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Snow shoveling: Know your heart risks and stay safe

A winter storm could be right around the corner, and as people dig out, there are some health hazards to keep in mind.

The American Heart Association is reminding people that winter weather and common activities such as snow shoveling can increase a person’s risk of a heart attack. The combination of colder temperatures and physical exertion increases the heart’s workload.

Heart-related incidents and deaths occur more often in winter.

People who are outdoors in cold weather should avoid sudden exertion, such as lifting a heavy shovel packed with snow. Even just walking through heavy, wet snow or snow drifts can strain the heart because most people are not conditioned to the physical stress of simple activities when temperatures drop.

The American Heart Association reminds the public to prepare for the outdoors, even if it is just a few minutes of exposure to the cold weather, by wearing layers of clothing. Air is trapped between layers, forming a protective insulation for your body. Also, wear a hat or head scarf as body heat can be lost through the head, and ears are especially prone to frostbite. Wear gloves or mittens on your hands and thick socks on your feet as hands and feet also tend to lose heat rapidly. Always change out of wet clothing. Dressing improperly can lead to hypothermia, a potentially deadly problem that means the body temperature has fallen below 95 degrees. It occurs when your body cannot produce enough energy to keep the internal body temperature warm enough.

Children and the elderly are at special risk in winter weather as well as people with a history of heart-related problems.

To help make snow removal safer, the American Heart Association offers these practical tips for heart-safe snow shoveling and outdoor activities:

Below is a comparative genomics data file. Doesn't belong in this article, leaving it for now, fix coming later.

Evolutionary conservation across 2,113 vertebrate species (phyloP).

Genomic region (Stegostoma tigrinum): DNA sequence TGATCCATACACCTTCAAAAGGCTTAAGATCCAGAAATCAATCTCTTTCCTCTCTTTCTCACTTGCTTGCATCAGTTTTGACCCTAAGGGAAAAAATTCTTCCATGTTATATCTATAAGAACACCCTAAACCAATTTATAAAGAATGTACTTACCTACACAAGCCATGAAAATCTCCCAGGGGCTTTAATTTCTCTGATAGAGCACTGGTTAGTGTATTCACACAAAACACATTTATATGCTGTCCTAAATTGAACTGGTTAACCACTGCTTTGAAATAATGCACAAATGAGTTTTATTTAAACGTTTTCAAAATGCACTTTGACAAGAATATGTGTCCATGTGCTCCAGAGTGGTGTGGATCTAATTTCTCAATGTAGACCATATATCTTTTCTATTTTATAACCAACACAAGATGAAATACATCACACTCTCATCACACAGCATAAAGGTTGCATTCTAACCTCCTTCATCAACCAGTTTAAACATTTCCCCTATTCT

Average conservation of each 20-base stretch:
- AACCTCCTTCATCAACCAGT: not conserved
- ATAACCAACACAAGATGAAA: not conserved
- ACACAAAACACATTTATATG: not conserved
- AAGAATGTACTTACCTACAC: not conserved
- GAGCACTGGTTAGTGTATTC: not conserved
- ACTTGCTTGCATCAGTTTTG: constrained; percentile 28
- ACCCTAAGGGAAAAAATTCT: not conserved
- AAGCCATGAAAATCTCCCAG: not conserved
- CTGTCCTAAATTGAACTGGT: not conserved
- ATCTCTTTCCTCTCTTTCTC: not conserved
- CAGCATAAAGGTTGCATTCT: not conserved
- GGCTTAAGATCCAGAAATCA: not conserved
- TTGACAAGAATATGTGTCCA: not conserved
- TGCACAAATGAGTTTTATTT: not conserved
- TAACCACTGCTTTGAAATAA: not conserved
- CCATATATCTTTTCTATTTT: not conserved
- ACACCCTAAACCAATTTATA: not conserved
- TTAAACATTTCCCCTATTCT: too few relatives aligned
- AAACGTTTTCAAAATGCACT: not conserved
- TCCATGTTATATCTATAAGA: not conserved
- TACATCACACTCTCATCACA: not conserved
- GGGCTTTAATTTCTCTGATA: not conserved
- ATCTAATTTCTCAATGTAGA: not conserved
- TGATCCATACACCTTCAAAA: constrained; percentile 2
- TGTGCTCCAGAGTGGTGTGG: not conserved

• Give yourself a break. Take frequent rest breaks during shoveling so you don’t overstress your heart. Pay attention to how your body feels during the breaks.

  • Don’t eat a heavy meal prior or soon after shoveling. Eating a large meal can put an extra load on your heart.

  • Use a small shovel or consider a snow thrower. The act of lifting heavy snow can raise blood pressure acutely during the lift. It is safer to lift smaller amounts more times, than to lug a few huge shovelfuls of snow. When possible, simply push the snow.

  • Learn the heart attack warning signs and listen to your body, but remember this: Even if you’re not sure it’s a heart attack, have it checked out (tell a doctor about your symptoms). Minutes matter! Fast action can save lives — maybe your own. Don’t wait more than five minutes to call 9-1-1

  • Don’t drink alcoholic beverages before or immediately after shoveling. Alcohol may increase a person’s sensation of warmth and may cause them to underestimate the extra strain their body is under in the cold.

  • Be aware of the dangers of hypothermia. Heart failure causes most deaths in hypothermia. To prevent hypothermia, dress in layers of warm clothing, which traps air between layers forming a protective insulation. Wear a hat because much of your body’s heat can be lost through your head.

For more information, visit your physician or visit online at www.heart.org.

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